By Kathleen Cahill
Directed by Pat Flick
Starring Katherine Michelle Tanner
Orlando Shakespeare Theatre, Orlando FL
Sometimes the Transcendentalists remind me of the Surrealists – they make wild claims, argue them endlessly, and if you’re not clued into the subtleness of code words the argument might as well be in Cantonese. The Transcendentalists worried about God and Spirits and the rights of man and wove those ideas into popular novels. They avoided formal religion and Ouija boards and preferred to write endless books and tracts as a mediation and soporific, and while they were about a liberal as anyone could be in 1840’s America they didn’t allow girls into their club. At least not until Ralph Emerson (Eric Zivot) met Margret Fuller (Tanner) and invited her to join the editorial board of his magazine “The Dial.” Thoreau (Brandon Roberts) and Nathaniel Hawthorne (Walter Kmiec) were fine with this, but Orestes Brownson (Trent Fucci) was ready to write a strongly worded letter to The Times. Fuller loved the intellectual but sought the physical and as a rather plain and lumpy woman she was having trouble getting a man. Having sex was technically impossible without a marriage that had more paper work than a peace settlement, and while she almost made a connection with playboy Sam Ward (Avery Clark), it took a trip to the Italian revolution and an Italian count to get her pregnant.
While the Transcendentalist can be wordy, author Cahill keeps the rhetoric under control but explains Emerson, Thoreau and Hawthorn are without making us actually read them. Fuller is vulnerable and earnest and full of ideas that the world wasn’t ready for, but at least she got us talking. It’s her romantic longings and her effect on these men of letters that propel this story: Emerson plays the fatherly mentor, Thoreau the orginal ambiguous environmentalist, and Ward knows he can get a better deal in the long run, but is open about the next 5 minutes. Symbolically, Fuller is drawn to water, and passes through it several times in order to complete her quest. When she achieves happiness, it’s truly beautiful.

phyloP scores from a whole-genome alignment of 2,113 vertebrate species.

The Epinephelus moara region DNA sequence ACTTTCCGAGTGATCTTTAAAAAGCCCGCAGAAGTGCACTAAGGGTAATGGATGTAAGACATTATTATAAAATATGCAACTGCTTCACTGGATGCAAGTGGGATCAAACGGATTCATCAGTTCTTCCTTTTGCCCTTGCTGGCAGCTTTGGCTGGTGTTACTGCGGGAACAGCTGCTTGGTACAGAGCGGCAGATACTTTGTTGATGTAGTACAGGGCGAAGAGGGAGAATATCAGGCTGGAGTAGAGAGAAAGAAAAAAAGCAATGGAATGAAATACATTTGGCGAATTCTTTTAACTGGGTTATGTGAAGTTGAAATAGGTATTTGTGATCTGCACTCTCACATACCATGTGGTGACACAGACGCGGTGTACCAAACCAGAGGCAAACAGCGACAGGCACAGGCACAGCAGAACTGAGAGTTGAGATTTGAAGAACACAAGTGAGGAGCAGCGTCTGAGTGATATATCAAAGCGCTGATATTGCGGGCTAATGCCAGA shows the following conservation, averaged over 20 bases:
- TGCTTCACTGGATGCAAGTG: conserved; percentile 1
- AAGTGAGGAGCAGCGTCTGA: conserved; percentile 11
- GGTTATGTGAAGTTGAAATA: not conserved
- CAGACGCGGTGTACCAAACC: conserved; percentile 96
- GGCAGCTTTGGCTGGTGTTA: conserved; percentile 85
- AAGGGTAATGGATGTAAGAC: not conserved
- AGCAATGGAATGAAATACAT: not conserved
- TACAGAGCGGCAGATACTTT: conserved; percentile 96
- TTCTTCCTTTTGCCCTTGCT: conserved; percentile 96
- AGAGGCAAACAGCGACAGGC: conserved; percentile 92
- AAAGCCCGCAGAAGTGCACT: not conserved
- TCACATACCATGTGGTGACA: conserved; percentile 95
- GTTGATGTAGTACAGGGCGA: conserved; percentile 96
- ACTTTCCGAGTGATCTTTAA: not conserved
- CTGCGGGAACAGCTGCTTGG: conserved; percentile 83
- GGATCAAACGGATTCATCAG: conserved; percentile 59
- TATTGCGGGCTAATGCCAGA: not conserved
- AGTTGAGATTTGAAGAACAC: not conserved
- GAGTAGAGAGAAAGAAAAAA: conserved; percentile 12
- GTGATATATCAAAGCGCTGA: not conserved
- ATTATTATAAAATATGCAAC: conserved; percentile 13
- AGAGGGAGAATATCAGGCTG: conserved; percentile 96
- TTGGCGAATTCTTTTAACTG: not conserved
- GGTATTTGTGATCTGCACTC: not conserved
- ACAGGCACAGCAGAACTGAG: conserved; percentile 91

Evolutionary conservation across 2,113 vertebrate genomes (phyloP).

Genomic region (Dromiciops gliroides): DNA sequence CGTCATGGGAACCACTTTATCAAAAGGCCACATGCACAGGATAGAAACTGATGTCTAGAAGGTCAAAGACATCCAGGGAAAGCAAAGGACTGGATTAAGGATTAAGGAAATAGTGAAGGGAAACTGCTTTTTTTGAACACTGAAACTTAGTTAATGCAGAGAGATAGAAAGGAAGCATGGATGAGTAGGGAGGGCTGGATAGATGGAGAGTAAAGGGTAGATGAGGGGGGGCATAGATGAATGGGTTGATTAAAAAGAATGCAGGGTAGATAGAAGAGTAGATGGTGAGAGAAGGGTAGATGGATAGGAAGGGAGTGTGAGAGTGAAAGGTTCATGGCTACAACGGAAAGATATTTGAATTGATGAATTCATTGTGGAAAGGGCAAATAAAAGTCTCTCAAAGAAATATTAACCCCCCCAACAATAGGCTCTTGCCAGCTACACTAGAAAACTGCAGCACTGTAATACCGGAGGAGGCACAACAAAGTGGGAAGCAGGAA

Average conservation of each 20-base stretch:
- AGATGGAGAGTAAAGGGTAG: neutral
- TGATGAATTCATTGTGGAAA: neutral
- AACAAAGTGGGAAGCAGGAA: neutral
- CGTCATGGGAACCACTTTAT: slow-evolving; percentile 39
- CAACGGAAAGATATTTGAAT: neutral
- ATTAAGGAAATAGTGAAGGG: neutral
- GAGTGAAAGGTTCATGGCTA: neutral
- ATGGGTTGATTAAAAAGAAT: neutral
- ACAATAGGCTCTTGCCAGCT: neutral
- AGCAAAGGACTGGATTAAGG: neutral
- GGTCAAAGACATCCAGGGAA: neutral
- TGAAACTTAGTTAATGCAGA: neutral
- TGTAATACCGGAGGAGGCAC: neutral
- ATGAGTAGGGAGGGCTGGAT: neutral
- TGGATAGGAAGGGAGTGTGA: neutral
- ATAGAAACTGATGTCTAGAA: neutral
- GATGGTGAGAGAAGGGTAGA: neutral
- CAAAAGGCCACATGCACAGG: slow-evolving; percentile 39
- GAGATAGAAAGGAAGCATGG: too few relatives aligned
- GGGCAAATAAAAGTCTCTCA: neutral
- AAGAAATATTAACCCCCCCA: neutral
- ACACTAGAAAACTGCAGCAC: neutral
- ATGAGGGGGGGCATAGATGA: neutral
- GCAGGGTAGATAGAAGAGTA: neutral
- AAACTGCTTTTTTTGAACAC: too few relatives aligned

The staging mixes classical columns and shadowy forests, reminding us that the classic temples of ancient Greece are just the trunks of sacred ash trees. We get some quickie Latin lessons helpfully explained by a Card Girl (Kelli Rose Sleigh), and when Descartes (Clark) steps on stage as a statue, he looks bronzed and patina’d and just needed some Latin chiseled into his waistcoat. Overall, we surf over the surging sexuality lurking under the dusty tomes and endless subjunctives as the Transcendentalists talked about everything but what they were talking about. We all want sex, but in those days of budding New World intellectualism the topic was buried under debating points so carefully hedged that by the time you made a rebuttal, you forget why you cared. But tonight? Tonight we have Emerson, Thoreau, and Shakespeare – how could we be any more elegant and erudite?
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